Metal Tile and Wood Wall Art

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Project by Ron Stewart posted 01-25-2016 04:28 AM 2020 views 3 times favorited 4 comments Add to Favorites Watch

In this project, the woodwork plays a supporting role; it isn’t the star of the show. But the star wouldn’t succeed without that support, so, after some internal debate, I decided that it was still appropriate to post the project here. Plus, by volume, there’s more wood than metal in the final product. :-)

A few years ago, after my wife and I updated our kitchen, we searched for an art piece to fill the long wall separating the kitchen from the adjoining family room. We didn’t want yet another framed picture behind glass, and we didn’t want a metal wall hanging either, because we had a large one in the family room. We wanted something unique and colorful that was a blend of the modern and the traditional. We never found what we wanted in any of the stores we visited, so we kicked around the idea of designing and making something ourselves.

One part of our kitchen update was a new tile back splash. At the time, I had searched the web for interesting tiles, and I remembered seeing some really beautiful, interesting, hand-painted, brushed-aluminum tiles from Carina Works in Austin, Texas. Those tiles weren’t right for our back splash, but they seemed like a good candidate for our DIY art project, if we could devise a suitable way to display them.

My wife didn’t want the tiles covered by glass, so that ruled out traditional framing. Eventually we came up with the idea of mounting them on (what looked like) square wooden slabs (like plaques), and creating a grouping of these slab-plus-tile pieces. That would give each tile a background, visually tie the tiles together, and create some 3D layering. Our final idea was physically linking each vertical group of tiles. We considered using decorative metal wires to connect the slabs but eventually decided to use small-diameter aluminum rods.

The only factor that made us hesitate a bit before committing to the project was cost. I don’t remember exactly how much they cost, but those tiles were expensive. They were also uniquely beautiful and we liked the idea of having our own one-of-a-kind piece on the wall. So we decided to forge ahead with the project. (That I don’t remember the exact cost, and that we still enjoy the piece, tells me we made the right decision.)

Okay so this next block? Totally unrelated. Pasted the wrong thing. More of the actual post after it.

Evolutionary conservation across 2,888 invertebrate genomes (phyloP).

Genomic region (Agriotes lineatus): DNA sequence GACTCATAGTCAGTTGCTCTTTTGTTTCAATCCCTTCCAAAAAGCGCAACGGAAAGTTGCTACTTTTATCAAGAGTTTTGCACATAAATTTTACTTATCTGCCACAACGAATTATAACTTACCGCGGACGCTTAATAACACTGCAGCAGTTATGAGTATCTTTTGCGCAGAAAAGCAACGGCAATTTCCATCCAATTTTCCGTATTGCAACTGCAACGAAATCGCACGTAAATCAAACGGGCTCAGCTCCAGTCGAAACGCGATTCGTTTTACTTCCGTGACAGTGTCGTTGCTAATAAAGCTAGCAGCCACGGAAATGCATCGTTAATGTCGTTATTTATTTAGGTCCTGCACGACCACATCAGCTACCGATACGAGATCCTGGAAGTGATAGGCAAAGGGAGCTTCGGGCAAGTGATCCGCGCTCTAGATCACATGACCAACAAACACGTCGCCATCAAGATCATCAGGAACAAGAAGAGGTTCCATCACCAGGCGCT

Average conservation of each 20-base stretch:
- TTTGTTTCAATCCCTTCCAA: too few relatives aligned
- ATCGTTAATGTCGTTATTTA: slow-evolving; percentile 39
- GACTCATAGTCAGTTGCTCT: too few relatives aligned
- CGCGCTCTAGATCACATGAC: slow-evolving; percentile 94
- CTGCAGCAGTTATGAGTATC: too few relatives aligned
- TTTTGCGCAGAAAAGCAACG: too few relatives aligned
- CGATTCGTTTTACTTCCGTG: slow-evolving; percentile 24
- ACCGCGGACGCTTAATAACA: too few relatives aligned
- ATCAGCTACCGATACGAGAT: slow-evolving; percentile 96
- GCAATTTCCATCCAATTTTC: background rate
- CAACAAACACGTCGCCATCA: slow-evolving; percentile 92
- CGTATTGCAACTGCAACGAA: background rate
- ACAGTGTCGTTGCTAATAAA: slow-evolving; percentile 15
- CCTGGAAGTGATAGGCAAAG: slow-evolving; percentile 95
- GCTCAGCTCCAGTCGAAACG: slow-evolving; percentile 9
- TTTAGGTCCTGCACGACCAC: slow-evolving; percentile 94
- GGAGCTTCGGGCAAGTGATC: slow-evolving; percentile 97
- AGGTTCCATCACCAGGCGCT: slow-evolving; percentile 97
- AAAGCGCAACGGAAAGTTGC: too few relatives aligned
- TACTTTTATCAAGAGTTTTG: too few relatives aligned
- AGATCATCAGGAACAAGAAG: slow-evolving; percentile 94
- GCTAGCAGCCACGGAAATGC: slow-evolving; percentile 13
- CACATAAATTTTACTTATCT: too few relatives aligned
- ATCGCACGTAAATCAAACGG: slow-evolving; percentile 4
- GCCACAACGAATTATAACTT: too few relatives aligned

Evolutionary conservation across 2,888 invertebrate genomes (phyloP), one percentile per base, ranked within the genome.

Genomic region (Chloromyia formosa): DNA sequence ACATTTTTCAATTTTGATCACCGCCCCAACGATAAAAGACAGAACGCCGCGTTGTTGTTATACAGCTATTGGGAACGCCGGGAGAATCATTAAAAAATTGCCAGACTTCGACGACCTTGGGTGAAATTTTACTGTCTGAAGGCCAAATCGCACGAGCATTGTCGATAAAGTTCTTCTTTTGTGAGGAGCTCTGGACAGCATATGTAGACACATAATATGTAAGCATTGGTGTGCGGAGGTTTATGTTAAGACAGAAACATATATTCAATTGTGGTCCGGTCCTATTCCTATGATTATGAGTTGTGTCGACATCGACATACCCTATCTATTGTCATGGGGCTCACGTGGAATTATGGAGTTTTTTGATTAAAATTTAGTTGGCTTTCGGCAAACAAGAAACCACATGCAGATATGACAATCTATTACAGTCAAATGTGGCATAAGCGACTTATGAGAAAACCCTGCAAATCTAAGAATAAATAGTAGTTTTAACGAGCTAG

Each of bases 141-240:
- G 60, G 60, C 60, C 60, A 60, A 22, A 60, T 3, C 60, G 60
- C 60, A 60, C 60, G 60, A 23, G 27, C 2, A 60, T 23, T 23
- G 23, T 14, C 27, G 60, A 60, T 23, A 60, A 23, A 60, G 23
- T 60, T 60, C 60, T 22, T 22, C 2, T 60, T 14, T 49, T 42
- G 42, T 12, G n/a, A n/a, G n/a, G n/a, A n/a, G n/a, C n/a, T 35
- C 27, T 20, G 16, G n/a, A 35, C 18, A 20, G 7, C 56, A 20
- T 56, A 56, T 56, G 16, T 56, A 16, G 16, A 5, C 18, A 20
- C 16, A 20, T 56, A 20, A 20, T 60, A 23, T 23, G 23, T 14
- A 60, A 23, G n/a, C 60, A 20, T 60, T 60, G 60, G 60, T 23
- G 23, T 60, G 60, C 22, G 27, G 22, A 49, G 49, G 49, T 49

The square 6” tiles are attached (with Liquid Nails adhesive) to simple 7 1/2” square mitered wooden frames that I built and stained a dark color to match the dining table and another piece of furniture in the room. The tiles in each vertical group of three are joined by a pair of 1/4” aluminum rods, spaced 1” apart.

When I worked on this project, I didn’t have the tools or experience I have now. I had a decent miter saw, but I didn’t have a drill press or clamps, and my table saw was an entry-level Delta with a stamped fence that wasn’t even completely straight. To drill the holes for the rods, I clamped the frame tops/bottoms in my trusty Workmate so they were flush with the top, then used a hand-held drill guide (there’s one being reviewed right now) to drill more-or-less perpendicular holes. To make the frames, I glued two pieces at a time, using my hands as clamps until the glue set. It’s definitely not a precision piece, and I could build it much better today. But it shows you can still build reasonably nice projects with modest tools.

-- Ron Stewart

4 comments so far

View lepelerin's profile


498 posts in 3563 days

#1 posted 01-25-2016 06:56 AM

cool idea, nice tiles too.

View Ivan's profile


16999 posts in 4105 days

#2 posted 01-25-2016 01:34 PM

Never mind, looks great.

-- Ivan, Croatia, Wooddicted

View Bud_3's profile


907 posts in 2462 days

#3 posted 01-25-2016 05:32 PM

Interesting art,thanks!

-- Personality and character of a man is like wood,you must polish it to shine.....

View WilM's profile


2 posts in 2048 days

#4 posted 03-07-2016 07:47 PM

Looks great! My only suggestion would have been to mount the tiles in a way that they could be changed over time so that the look doesn’t become stale or dated.

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